Fundraising for a political campaign is apparently not that easy when you and all of your closest friends have been kicked off a host of websites and credit card platforms for being in a neofascist street gang with close links to white nationalists and people who commit acts of violence and seem to enjoy sharing racial slurs online.
Just ask Proud Boys chairman Enrique Tarrio, the Miami-based head of the pro-Trump, street-fighting Proud Boys, who announced November 1 a run for U.S. Congress. According to documents filed with the federal government last week, Tarrio has raised almost no money in the three months since announcing his candidacy for Florida's 27th congressional district, which is held by Democrat Donna Shalala.
January 30, Tarrio submitted his federal paperwork for the last quarter of 2019 — and reported zero itemized contributions. In a statement to the Federal Elections Commission, Tarrio said his campaign committee has not received more than $5,000 and therefore does not need to report contributions to the government yet.
"This Committee has not yet exceeded the $5,000 reporting threshold that would trigger the Committee's reporting responsibilities under the Act," his campaign wrote.
Reached by phone, Tarrio claimed he hasn't been actively fundraising since he announced his candidacy roughly 90 days ago. That might not be the sharpest of campaign strategies, because his significantly more well-funded Republican opponent, Maria Elvira Salazar, reported raising $365,000 in the fourth quarter of 2019. But even Salazar's total contributions pale in comparison to Shalala's in that timeframe: In the last three months of 2019, Shalala pulled in $600,000. Salazar is sitting with $717,000 in cash, while Shalala has a $1.2 million war chest. Meanwhile, Tarrio has, in political terms, basically no money with six months to go before the August primaries.
Tarrio tells New Times he has simply not made much of a fundraising push yet but has raised "$2,500 to $2,900" so far. (Anyone, however, can freely donate on his website, and it seems like no one has been excited enough to click the "donate $5,600 for the primary and general election" or "$11,200 couple's max donation" buttons.)
"I only held my first fundraising event on the 25th of January," he says. "I hadn't done a lot of Facebook shares or media. I didn't advertise yet or anything. I've basically just had those stories that said I'm running."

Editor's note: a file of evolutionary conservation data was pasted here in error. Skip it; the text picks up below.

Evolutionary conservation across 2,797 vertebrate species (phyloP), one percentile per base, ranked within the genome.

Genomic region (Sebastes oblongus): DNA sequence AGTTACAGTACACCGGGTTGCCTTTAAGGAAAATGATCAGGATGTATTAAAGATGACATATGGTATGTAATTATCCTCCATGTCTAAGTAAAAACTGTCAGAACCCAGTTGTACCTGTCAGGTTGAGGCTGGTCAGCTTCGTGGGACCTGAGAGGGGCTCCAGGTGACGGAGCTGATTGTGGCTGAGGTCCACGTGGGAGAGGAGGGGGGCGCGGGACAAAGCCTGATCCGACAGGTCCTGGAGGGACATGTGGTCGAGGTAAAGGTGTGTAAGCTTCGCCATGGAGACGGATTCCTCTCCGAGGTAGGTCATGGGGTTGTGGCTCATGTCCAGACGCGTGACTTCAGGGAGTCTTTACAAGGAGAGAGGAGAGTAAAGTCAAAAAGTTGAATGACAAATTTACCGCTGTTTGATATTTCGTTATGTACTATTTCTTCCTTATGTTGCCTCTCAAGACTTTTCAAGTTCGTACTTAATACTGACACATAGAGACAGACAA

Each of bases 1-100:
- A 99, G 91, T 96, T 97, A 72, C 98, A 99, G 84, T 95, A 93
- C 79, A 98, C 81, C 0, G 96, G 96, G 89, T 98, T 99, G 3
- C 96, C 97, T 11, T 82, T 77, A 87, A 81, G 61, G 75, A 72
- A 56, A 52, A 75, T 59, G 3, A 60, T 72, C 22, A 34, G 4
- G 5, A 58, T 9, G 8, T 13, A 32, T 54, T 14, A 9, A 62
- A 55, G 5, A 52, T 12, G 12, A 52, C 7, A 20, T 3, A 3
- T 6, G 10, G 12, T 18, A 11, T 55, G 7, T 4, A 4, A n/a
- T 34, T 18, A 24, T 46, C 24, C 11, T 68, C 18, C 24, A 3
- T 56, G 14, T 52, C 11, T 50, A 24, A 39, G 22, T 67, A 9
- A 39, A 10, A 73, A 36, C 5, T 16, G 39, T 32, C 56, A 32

Tarrio has also been kicked off nearly every social media platform because he's been spending his free time running a violent street gang. He's banned from Twitter, Instagram, and Facebook, though he's flouting his Facebook ban once again by posting under the name "Rigoberto Tarrio." (He will likely be booted again.)
The Proud Boys claim the bans are unfair, but as New Times recounted in 2018, members of the group had been spending loads of time throwing around the N-word, racist memes, Holocaust denial jokes, and even one seemingly pro-Harvey Weinstein meme online before their ban. The group — started by Vice founder Gavin McInnes to "glorify" Western men — also has repeatedly been caught committing violence or endorsing white nationalism. (The group "disavowed" one such member, Jovanni "Jovi Val" Valle, after he endorsed neo-Nazism.) Other members have been sent to prison for beating people in Manhattan and been caught in chat logs plotting violence. In one case, a Proud Boy was accused of using a sword to murder his brother. Tarrio himself attended the 2017 Unite the Right rally in Charlottesville, Virginia, where a white nationalist killed a leftist protester. Despite those concerns, Donald Trump acolyte Roger Stone admitted in court in 2019 that he hd employed Tarrio and other Florida Proud Boys to help run his social media and PR campaigns.
Last year, Chase Bank booted Tarrio from its platform and closed his bank account. Tarrio is also banned from using the credit card payment processor Stripe; he says numerous Republican Party fundraising platforms use the service.
"It's a mix of me starting late and having been de-platformed from the fundraising platforms," he says of his cash-strapped campaign coffers. "I haven't even asked my family for money yet. I mean, family and friends, that's the most important thing for them to support you, right?"
Perhaps he can ask his fellow Proud Boys for a loan.
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